15th Summit of African Heads of State opens in Kampala
African Leaders, including Ghana’s President John Evans Atta Mills on Sunday began a three-day summit of Heads of State of the African Union (AU) in Kampala, Uganda.
The 15th Summit condemned the rise of terrorism in parts of the Continent, citing the bomb blast that claimed 76 lives in the host country, stressing that Africa could not be left in the hands of terrorists.
The meeting is being held under heavy security checks in apparent reaction to the Somalian-based Al Shabaab bombings two weeks ago.
The Summit is focusing on improving maternal and child health care in the African development process within the Millennium Development Goals (MDGs).
The Sudanese Leader Al- Bashir, indicted by the International Criminal Court, is not attending the Summit, Ugandan Foreign Ministry sources have revealed.
President Mills is billed to talk on how far Ghana had gone in enhancing maternal and child health in relation to the Summit theme; “Maternal and Child Care and Development in Africa”.
He is also pushing for Ghana’s representation on the African Human Rights Commission, and would brief the AU on the celebration of the centenary birthday celebrations of Osagyefo Dr Kwame Nkrumah, Ghana’s First President.
The Summit is also looking at issues like climate change, infrastructure and the resurgence of terrorist activities.
Mr Yoweri Museveni, the Host President, linked maternal and child health to income levels and called for the reduction of poverty on the Continent to reverse the situation.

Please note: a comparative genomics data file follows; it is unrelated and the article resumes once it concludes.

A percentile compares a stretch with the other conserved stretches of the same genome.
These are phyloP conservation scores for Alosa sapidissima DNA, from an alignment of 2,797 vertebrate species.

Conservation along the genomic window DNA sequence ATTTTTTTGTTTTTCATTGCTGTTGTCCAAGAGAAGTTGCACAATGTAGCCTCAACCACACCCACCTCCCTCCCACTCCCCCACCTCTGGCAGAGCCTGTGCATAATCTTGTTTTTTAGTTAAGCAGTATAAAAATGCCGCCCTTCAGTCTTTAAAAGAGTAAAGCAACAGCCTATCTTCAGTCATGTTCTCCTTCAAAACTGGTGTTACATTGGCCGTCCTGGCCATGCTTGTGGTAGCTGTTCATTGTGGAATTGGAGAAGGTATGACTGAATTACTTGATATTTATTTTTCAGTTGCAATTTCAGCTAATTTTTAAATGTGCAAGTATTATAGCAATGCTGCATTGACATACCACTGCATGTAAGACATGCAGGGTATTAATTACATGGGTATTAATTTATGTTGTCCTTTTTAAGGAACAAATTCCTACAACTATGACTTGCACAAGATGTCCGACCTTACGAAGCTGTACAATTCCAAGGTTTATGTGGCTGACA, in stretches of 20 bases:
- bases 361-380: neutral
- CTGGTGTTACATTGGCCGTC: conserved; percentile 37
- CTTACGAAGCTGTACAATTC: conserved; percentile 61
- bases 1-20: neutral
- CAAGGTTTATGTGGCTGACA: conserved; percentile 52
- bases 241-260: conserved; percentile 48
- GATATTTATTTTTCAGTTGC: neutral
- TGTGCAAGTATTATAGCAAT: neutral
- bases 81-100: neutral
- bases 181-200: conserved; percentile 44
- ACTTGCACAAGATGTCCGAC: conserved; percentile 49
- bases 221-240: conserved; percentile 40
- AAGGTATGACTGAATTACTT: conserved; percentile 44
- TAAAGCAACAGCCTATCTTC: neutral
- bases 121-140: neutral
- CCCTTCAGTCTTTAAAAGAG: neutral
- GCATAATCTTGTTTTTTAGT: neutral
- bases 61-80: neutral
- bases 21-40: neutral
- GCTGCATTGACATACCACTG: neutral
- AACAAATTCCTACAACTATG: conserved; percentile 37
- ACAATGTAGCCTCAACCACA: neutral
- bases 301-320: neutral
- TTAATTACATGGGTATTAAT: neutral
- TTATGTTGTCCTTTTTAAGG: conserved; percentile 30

He called for strategic measures to turn the rich natural resources of Africa into wealth for better health care.
This he said required closer commitment of the Continental Leaders, when they meet in Washington to stimulate a transition in Africa from the Third World to the First World.
President Museveni stressed the need to use home-grown solutions and a move away from excessive reliance on foreign aid.
The Continent, according to President Museveni, should develop its infrastructure, and move away from factors such as superstition that sometimes caused unnecessary delays in the implementation of projects.
“Dependence on external grant is very dangerous. African economies can grow faster if we build our infrastructure by our own money,” he said.
Nigerian President Goodluck Jonathan pledged his personal commitment to realise the ideals of the AU.
Chairman of the AU Commission, Dr Jean Ping entreated the Leaders to make it a priority and commitment to ensure that no child died from malnutrition and hunger in the next five years.
Meanwhile, the USA has also condemned the terrorist attack in Uganda, saying such attacks were nothing more than reprehensible acts of cowardice, inspired by a radical and corrupt ideology that systematically denied human rights.
US Attorney General Eric Holder in a statement at the Summit said his country had provided a team from the Federal Bureau of Investigation (FBI); forensic experts as well as intelligence and technical assistance to track down those who carried out the bombing in Uganda.
He said the US Department of Justice was launching Kleptocracy Asset Recovery Initiative, aimed at large-scale foreign official corruption and recovering of stolen funds.
“We are assembling a team of prosecutors who will focus exclusively on this work and build upon efforts already underway to deter corruption, hold offenders accountable, and protect public resources,” Mr Holder said.